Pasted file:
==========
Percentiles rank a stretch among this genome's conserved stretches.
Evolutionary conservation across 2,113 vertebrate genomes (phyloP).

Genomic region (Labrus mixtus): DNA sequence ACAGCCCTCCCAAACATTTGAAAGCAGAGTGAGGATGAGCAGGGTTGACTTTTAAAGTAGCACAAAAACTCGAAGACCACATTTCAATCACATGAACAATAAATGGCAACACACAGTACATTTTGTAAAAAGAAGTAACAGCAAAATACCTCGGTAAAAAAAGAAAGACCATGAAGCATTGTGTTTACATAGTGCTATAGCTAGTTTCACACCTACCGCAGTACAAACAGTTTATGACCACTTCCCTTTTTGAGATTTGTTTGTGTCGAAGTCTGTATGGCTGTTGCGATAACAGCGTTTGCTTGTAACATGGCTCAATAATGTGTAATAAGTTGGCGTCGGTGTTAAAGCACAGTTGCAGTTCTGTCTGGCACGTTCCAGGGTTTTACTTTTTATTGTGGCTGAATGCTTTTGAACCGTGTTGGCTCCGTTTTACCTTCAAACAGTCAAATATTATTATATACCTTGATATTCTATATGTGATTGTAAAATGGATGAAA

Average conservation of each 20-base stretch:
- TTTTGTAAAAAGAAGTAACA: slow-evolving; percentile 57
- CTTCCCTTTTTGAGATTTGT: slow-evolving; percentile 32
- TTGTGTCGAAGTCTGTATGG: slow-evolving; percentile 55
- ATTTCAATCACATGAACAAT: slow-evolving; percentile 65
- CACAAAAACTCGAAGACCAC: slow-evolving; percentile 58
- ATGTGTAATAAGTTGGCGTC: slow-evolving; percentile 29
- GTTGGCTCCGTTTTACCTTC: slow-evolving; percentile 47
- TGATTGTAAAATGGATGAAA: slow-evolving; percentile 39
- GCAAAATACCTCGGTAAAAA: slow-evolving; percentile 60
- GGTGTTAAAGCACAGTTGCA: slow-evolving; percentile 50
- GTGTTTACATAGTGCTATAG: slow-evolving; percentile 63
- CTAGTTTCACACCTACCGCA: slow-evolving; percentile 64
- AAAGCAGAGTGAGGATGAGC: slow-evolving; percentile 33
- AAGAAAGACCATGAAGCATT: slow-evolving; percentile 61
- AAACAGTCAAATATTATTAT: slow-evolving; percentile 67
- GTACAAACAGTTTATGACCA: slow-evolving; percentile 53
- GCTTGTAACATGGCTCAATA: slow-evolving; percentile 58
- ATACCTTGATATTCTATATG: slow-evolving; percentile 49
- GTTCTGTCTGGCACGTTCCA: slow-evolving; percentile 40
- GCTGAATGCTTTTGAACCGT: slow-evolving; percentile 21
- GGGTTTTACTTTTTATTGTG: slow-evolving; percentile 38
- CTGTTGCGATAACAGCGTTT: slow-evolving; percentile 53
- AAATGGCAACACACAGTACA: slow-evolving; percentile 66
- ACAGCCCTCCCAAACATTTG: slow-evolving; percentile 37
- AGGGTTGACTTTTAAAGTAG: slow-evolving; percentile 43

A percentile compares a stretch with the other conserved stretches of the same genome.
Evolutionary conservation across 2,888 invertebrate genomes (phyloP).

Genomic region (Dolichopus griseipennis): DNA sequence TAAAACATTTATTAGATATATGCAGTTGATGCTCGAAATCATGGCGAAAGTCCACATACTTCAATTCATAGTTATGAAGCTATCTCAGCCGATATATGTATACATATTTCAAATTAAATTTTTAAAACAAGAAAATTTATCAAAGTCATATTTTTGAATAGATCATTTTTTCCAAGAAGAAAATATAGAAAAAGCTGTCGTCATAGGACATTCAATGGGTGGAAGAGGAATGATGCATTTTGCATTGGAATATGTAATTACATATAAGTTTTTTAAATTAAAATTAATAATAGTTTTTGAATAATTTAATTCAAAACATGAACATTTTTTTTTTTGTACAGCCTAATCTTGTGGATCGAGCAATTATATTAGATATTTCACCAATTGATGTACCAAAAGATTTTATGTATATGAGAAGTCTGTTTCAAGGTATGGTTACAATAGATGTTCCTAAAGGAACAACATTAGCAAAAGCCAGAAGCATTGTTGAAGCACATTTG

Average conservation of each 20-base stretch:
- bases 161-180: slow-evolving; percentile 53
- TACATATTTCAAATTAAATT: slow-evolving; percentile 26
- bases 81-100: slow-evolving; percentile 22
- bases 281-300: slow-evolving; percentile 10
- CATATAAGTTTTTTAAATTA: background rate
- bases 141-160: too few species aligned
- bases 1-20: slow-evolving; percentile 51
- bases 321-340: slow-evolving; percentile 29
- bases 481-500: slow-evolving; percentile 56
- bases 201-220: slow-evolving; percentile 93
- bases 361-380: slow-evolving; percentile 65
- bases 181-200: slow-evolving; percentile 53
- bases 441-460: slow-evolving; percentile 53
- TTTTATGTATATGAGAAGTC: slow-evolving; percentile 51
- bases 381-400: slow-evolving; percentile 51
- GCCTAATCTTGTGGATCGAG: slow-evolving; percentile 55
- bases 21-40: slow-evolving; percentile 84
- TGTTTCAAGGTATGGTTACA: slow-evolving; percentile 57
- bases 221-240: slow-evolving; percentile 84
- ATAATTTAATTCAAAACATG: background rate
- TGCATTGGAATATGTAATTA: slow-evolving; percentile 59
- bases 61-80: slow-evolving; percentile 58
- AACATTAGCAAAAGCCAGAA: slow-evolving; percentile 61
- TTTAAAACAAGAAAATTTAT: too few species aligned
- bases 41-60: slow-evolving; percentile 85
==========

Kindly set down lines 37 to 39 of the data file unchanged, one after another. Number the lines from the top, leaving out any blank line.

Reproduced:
- bases 281-300: slow-evolving; percentile 10
- CATATAAGTTTTTTAAATTA: background rate
- bases 141-160: too few species aligned